All of the days with eves before them are behind us now for another year. The grand themes rebirth and genial carnality have come and gone like a chinook wind, bringing a familiar end-of-year thaw to body and spirit. Now the everyday returns and with it the ordinary kind of week in which Friday doesn't turn into Sunday and Saturday into Sunday as it has for two weeks running. It's time for a week in which each morning throws off a magnetic field all its own, when it's no trick telling Tuesday from Wednesday just by the sound of the alarm clock or the mood of your spouse.
With the everyday, winter comes at last to the new year. In the country it isn't necessarily snowfall or the sudden drop in temperature that marks the return of winter. It's the sound of the plow-guy unless you happen to be the plow-guy clearing the driveway well after dark, when the dogs are already asleep, too tired from an afternoon of running around a snowy field to rise and bark at the scraping and banging outside. In the time it takes to wonder what the racket is, I remember. It was last winter's sound, and now it's this winter's too. It seems surprising that the plow-guy even recalls where I live and that such a flimsy agreement a couple of words and a nod over a rolled- down pickup window could have such presumptive force. But that's the nature of the country, where lifelong service contracts are formed in an instant and attach to the property, not the person, as newcomers discover to their interest. Getting out of those contracts is like getting out of winter. Better just to move.
Winter's own presumptive force made itself plain recently, with rain upon snow followed by snow upon ice late into the darkness. The next morning my footsteps to the barn through the slush the night before had been preserved with remarkable sharpness - each one a life mask of my boot sole, the splash frozen in midair as if it were a Harold Edgerton photo. In the sunshine, snow slid off the metal barn roof with a hiss, and the horses skittered out from the run-in shed, taking pleasure as they always do in a momentary fright. In a single night they've learned how to pick their way over ice again. The roads are suddenly full of the overtentative and the overbold, for at night the cold, clean blacktop looks like hardpacked snow, and sometimes it actually is. Other seasons come abruptly but ask so little when they do. Winter is the only one that has to be relearned.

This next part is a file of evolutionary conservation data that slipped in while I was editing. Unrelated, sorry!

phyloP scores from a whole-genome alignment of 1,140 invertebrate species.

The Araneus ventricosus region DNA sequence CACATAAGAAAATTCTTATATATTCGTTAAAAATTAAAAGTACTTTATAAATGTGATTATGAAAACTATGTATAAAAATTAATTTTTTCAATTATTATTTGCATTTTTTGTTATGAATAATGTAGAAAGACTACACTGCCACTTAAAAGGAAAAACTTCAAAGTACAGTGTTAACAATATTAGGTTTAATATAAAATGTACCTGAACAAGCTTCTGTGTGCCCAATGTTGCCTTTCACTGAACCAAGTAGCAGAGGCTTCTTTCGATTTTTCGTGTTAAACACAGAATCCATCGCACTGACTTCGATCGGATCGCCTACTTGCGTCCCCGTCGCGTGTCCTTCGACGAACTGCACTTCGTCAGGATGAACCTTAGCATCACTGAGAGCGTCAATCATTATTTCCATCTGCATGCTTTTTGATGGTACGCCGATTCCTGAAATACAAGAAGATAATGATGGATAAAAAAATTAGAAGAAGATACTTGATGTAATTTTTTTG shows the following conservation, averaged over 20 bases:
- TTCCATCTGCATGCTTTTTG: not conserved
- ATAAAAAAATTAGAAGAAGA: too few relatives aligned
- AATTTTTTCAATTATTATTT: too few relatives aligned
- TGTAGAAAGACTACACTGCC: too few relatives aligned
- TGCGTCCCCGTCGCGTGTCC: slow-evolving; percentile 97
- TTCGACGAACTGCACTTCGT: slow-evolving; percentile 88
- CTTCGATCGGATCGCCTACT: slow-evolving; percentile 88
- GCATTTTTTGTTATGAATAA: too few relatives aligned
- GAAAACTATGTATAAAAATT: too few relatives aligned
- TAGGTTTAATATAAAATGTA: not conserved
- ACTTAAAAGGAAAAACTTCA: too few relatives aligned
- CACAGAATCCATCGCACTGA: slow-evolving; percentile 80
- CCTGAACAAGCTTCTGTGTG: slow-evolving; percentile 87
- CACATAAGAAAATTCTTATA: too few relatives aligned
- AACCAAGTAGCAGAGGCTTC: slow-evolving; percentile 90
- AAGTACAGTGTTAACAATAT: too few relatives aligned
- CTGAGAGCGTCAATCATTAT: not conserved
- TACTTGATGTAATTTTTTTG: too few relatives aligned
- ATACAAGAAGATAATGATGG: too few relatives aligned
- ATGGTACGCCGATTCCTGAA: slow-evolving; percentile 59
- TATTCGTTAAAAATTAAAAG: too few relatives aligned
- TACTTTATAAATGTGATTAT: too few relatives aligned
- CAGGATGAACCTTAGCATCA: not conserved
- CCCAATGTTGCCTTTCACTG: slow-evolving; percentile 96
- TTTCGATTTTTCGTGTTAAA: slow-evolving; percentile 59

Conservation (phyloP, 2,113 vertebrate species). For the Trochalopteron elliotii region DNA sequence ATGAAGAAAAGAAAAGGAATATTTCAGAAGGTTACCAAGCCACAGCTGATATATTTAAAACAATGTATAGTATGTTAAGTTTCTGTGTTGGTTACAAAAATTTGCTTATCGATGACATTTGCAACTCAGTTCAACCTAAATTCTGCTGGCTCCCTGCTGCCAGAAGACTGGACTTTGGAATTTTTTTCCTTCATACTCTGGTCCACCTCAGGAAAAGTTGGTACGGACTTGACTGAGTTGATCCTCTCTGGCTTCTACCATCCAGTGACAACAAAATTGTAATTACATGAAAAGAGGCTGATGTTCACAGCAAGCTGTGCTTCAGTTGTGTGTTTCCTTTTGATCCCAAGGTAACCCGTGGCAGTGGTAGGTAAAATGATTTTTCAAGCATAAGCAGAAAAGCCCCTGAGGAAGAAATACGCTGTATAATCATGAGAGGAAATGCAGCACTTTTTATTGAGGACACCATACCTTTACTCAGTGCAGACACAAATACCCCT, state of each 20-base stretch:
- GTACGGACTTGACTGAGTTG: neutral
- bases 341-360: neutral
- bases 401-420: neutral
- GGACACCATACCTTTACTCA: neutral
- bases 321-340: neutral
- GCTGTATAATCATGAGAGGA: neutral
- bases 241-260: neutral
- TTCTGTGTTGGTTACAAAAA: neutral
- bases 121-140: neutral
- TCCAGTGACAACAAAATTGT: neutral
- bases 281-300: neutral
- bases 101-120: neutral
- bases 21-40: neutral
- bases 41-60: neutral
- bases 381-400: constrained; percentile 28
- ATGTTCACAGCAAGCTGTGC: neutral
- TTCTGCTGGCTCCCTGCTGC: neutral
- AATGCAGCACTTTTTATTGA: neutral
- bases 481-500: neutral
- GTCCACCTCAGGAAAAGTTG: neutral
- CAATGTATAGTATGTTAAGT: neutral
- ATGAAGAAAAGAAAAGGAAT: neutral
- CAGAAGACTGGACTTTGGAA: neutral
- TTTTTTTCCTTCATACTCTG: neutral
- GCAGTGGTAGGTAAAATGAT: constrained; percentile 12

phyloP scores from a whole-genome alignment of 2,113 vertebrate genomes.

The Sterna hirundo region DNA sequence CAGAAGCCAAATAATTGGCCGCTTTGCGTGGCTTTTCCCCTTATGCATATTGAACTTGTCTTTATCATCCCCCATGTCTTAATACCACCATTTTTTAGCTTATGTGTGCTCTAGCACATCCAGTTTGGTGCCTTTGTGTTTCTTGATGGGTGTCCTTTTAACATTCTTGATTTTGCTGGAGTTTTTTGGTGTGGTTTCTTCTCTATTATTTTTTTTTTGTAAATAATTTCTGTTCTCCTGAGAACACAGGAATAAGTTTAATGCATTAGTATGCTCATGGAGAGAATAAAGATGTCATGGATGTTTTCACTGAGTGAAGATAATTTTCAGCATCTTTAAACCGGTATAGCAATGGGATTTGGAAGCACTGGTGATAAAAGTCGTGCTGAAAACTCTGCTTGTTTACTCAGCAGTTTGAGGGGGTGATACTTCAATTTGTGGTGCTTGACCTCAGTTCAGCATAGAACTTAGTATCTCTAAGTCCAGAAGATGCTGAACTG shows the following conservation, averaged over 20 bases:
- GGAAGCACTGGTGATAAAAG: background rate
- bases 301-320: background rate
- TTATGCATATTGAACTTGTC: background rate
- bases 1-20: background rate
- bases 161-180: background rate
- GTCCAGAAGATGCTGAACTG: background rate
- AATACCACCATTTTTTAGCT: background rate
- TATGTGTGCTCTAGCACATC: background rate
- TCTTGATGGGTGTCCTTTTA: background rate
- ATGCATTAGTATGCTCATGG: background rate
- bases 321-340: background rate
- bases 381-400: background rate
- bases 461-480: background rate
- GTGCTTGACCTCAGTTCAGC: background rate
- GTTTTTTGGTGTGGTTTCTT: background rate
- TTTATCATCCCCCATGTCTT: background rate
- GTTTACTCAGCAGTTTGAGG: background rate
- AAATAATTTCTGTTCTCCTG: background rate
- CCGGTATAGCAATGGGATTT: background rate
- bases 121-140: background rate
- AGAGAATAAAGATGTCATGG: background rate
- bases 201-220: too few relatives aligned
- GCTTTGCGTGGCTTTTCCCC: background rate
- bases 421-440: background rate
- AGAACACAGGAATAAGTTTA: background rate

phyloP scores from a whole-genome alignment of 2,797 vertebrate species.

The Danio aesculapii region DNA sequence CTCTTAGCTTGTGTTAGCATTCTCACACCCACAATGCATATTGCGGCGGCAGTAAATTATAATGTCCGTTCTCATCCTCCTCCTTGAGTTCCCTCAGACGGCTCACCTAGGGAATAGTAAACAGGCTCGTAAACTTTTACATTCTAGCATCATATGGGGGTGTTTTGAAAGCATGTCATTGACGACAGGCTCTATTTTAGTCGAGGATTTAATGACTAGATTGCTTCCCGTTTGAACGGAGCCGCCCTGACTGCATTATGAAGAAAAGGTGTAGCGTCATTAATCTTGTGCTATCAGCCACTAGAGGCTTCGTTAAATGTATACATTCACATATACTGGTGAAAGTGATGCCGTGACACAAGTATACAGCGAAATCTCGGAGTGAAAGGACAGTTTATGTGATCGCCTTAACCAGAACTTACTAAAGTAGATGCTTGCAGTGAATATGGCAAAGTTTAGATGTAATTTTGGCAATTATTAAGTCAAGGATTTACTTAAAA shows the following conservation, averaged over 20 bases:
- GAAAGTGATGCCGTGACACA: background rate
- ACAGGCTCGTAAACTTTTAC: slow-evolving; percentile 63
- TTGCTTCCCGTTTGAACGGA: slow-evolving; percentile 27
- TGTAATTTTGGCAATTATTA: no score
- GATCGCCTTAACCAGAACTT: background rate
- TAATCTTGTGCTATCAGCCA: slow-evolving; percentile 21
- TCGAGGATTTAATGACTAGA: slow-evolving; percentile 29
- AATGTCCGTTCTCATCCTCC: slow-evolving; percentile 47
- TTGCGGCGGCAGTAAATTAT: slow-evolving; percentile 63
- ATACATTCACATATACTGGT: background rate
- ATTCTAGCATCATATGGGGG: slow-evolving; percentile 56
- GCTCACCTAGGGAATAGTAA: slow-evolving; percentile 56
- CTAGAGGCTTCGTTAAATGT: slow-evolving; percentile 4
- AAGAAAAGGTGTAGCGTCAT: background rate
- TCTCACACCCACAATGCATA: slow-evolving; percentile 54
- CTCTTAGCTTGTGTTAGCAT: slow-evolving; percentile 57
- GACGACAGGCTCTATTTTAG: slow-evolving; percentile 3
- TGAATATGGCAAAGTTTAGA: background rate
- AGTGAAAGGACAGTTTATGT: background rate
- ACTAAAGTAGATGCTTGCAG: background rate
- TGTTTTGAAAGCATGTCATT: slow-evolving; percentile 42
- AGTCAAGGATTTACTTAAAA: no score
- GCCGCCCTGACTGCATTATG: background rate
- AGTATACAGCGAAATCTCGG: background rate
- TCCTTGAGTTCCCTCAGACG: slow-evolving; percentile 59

Somehow it seems appropriate that the year should have ended with a winter storm worth remembering, a walloping northeaster drawing snow down in heaps from a solid ceiling of clouds. This was the kind of storm preceded most richly by anticipation, by the heraldry of radar and rumor, bringing in advance a seasonal glibness to almost everyone in its probable path everyone, that is, who doesn't have to travel. On Saturday morning the weather drew people to their windows again and again to see how fast the snow was falling, then to see if the fire hydrant had disappeared, then to worry whether the plows were coming. And as always when a storm of this dimension crosses the Northeast, what it brings in greatest abundance is a muffled hush, the sound of nothing doing.
A winter storm is episodic by nature, whether it marches on an arctic track out of the west or rides upward along the coast from the south, as this one did, congealing as it comes. It's been a long time since the last episode of this magnitude, and it was strangely reassuring, if only as a reminder of what true winter really means, since winter is now a pale, warm shadow of its ancestral self. Many seeds require a period of cold, called stratification, before they'll germinate. Thanks to this storm, residents of the Northeast can consider themselves properly stratified.
In the country the storm meant a chance, when the gusts were strongest, to pretend that we'd been shifted northward in latitude to the shores of Baffin Bay, or backward in time to the middle of the last glaciation, when ice sheets rumbled southward across Canada. The snow skidded around the compass with the wind, and though the storm never reached the blizzard conditions forecasters predicted, it was strong enough at times to blot out the dark edge of the forest, to erase stone walls, to weigh down the hemlocks, giving them a more pendulous motion than they usually have. The falling and blowing snow stole color right out of the air, turning a cardinal in a mock-orange bush into an indistinct rose-gray blob. By nightfall the snow in the fields was fox-deep.
This is a complete excerpt of the chapter entitled 'January' from The Rural Life by Verlyn Klinkenborg. Copyright 2003 © by Verlyn Klinkenborg. All rights reserved. No part of this book may be reproduced without written permission from the publisher, Little, Brown & Co.
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